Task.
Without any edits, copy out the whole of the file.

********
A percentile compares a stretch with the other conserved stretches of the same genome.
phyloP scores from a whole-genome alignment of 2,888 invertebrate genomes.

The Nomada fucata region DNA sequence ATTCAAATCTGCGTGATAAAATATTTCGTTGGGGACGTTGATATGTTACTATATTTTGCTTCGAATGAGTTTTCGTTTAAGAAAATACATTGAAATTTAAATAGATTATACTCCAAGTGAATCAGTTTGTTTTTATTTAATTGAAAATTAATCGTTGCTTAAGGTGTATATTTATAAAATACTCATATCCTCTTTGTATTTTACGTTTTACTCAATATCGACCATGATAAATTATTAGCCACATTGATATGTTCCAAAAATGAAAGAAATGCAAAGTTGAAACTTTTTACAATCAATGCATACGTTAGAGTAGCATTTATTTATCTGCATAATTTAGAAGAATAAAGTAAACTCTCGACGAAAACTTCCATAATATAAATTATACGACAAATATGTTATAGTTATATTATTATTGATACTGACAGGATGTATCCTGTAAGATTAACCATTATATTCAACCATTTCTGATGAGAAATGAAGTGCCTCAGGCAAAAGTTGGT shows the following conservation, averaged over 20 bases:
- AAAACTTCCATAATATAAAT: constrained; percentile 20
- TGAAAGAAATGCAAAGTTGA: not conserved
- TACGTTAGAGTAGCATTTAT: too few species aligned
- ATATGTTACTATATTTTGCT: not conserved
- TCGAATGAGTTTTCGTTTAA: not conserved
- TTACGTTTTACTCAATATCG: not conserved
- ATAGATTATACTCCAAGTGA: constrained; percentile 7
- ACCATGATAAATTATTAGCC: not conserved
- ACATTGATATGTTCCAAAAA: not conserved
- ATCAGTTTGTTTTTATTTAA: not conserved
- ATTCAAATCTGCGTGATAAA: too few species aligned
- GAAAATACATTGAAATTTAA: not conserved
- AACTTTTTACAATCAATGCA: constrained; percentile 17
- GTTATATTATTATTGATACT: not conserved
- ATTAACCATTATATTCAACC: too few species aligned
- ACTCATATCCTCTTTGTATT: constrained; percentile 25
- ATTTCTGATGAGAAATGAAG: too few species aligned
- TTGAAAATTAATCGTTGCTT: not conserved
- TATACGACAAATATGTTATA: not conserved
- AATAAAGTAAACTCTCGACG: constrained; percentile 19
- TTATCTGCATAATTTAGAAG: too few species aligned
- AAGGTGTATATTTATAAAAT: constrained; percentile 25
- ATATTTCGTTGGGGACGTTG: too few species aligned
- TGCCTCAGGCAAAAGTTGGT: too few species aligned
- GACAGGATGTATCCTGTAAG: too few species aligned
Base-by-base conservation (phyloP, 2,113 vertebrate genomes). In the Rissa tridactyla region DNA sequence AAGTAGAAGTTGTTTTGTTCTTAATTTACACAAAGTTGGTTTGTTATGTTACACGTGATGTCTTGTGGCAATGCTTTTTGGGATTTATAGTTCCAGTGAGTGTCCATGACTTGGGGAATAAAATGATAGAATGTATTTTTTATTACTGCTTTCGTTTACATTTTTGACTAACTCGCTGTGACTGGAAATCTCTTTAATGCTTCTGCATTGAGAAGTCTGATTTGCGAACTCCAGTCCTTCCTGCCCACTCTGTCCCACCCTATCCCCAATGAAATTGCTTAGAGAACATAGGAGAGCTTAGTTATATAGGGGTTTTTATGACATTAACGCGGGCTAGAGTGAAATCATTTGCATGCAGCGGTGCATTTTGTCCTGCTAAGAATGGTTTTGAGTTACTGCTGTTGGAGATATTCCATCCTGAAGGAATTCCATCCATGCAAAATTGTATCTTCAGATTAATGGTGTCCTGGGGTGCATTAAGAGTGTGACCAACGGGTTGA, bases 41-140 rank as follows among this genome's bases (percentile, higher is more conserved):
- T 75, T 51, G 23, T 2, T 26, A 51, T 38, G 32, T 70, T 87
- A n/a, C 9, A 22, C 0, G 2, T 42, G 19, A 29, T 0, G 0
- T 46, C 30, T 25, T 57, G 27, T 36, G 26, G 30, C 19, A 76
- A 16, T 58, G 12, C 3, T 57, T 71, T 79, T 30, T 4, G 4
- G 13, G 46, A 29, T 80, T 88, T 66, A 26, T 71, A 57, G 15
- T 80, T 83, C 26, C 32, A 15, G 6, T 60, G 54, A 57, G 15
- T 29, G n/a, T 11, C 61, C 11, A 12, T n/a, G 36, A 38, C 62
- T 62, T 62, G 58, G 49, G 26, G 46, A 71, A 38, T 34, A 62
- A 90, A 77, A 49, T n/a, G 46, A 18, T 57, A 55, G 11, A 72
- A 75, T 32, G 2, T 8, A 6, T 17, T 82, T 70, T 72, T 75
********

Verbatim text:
A percentile compares a stretch with the other conserved stretches of the same genome.
phyloP scores from a whole-genome alignment of 2,888 invertebrate genomes.

The Nomada fucata region DNA sequence ATTCAAATCTGCGTGATAAAATATTTCGTTGGGGACGTTGATATGTTACTATATTTTGCTTCGAATGAGTTTTCGTTTAAGAAAATACATTGAAATTTAAATAGATTATACTCCAAGTGAATCAGTTTGTTTTTATTTAATTGAAAATTAATCGTTGCTTAAGGTGTATATTTATAAAATACTCATATCCTCTTTGTATTTTACGTTTTACTCAATATCGACCATGATAAATTATTAGCCACATTGATATGTTCCAAAAATGAAAGAAATGCAAAGTTGAAACTTTTTACAATCAATGCATACGTTAGAGTAGCATTTATTTATCTGCATAATTTAGAAGAATAAAGTAAACTCTCGACGAAAACTTCCATAATATAAATTATACGACAAATATGTTATAGTTATATTATTATTGATACTGACAGGATGTATCCTGTAAGATTAACCATTATATTCAACCATTTCTGATGAGAAATGAAGTGCCTCAGGCAAAAGTTGGT shows the following conservation, averaged over 20 bases:
- AAAACTTCCATAATATAAAT: constrained; percentile 20
- TGAAAGAAATGCAAAGTTGA: not conserved
- TACGTTAGAGTAGCATTTAT: too few species aligned
- ATATGTTACTATATTTTGCT: not conserved
- TCGAATGAGTTTTCGTTTAA: not conserved
- TTACGTTTTACTCAATATCG: not conserved
- ATAGATTATACTCCAAGTGA: constrained; percentile 7
- ACCATGATAAATTATTAGCC: not conserved
- ACATTGATATGTTCCAAAAA: not conserved
- ATCAGTTTGTTTTTATTTAA: not conserved
- ATTCAAATCTGCGTGATAAA: too few species aligned
- GAAAATACATTGAAATTTAA: not conserved
- AACTTTTTACAATCAATGCA: constrained; percentile 17
- GTTATATTATTATTGATACT: not conserved
- ATTAACCATTATATTCAACC: too few species aligned
- ACTCATATCCTCTTTGTATT: constrained; percentile 25
- ATTTCTGATGAGAAATGAAG: too few species aligned
- TTGAAAATTAATCGTTGCTT: not conserved
- TATACGACAAATATGTTATA: not conserved
- AATAAAGTAAACTCTCGACG: constrained; percentile 19
- TTATCTGCATAATTTAGAAG: too few species aligned
- AAGGTGTATATTTATAAAAT: constrained; percentile 25
- ATATTTCGTTGGGGACGTTG: too few species aligned
- TGCCTCAGGCAAAAGTTGGT: too few species aligned
- GACAGGATGTATCCTGTAAG: too few species aligned
Base-by-base conservation (phyloP, 2,113 vertebrate genomes). In the Rissa tridactyla region DNA sequence AAGTAGAAGTTGTTTTGTTCTTAATTTACACAAAGTTGGTTTGTTATGTTACACGTGATGTCTTGTGGCAATGCTTTTTGGGATTTATAGTTCCAGTGAGTGTCCATGACTTGGGGAATAAAATGATAGAATGTATTTTTTATTACTGCTTTCGTTTACATTTTTGACTAACTCGCTGTGACTGGAAATCTCTTTAATGCTTCTGCATTGAGAAGTCTGATTTGCGAACTCCAGTCCTTCCTGCCCACTCTGTCCCACCCTATCCCCAATGAAATTGCTTAGAGAACATAGGAGAGCTTAGTTATATAGGGGTTTTTATGACATTAACGCGGGCTAGAGTGAAATCATTTGCATGCAGCGGTGCATTTTGTCCTGCTAAGAATGGTTTTGAGTTACTGCTGTTGGAGATATTCCATCCTGAAGGAATTCCATCCATGCAAAATTGTATCTTCAGATTAATGGTGTCCTGGGGTGCATTAAGAGTGTGACCAACGGGTTGA, bases 41-140 rank as follows among this genome's bases (percentile, higher is more conserved):
- T 75, T 51, G 23, T 2, T 26, A 51, T 38, G 32, T 70, T 87
- A n/a, C 9, A 22, C 0, G 2, T 42, G 19, A 29, T 0, G 0
- T 46, C 30, T 25, T 57, G 27, T 36, G 26, G 30, C 19, A 76
- A 16, T 58, G 12, C 3, T 57, T 71, T 79, T 30, T 4, G 4
- G 13, G 46, A 29, T 80, T 88, T 66, A 26, T 71, A 57, G 15
- T 80, T 83, C 26, C 32, A 15, G 6, T 60, G 54, A 57, G 15
- T 29, G n/a, T 11, C 61, C 11, A 12, T n/a, G 36, A 38, C 62
- T 62, T 62, G 58, G 49, G 26, G 46, A 71, A 38, T 34, A 62
- A 90, A 77, A 49, T n/a, G 46, A 18, T 57, A 55, G 11, A 72
- A 75, T 32, G 2, T 8, A 6, T 17, T 82, T 70, T 72, T 75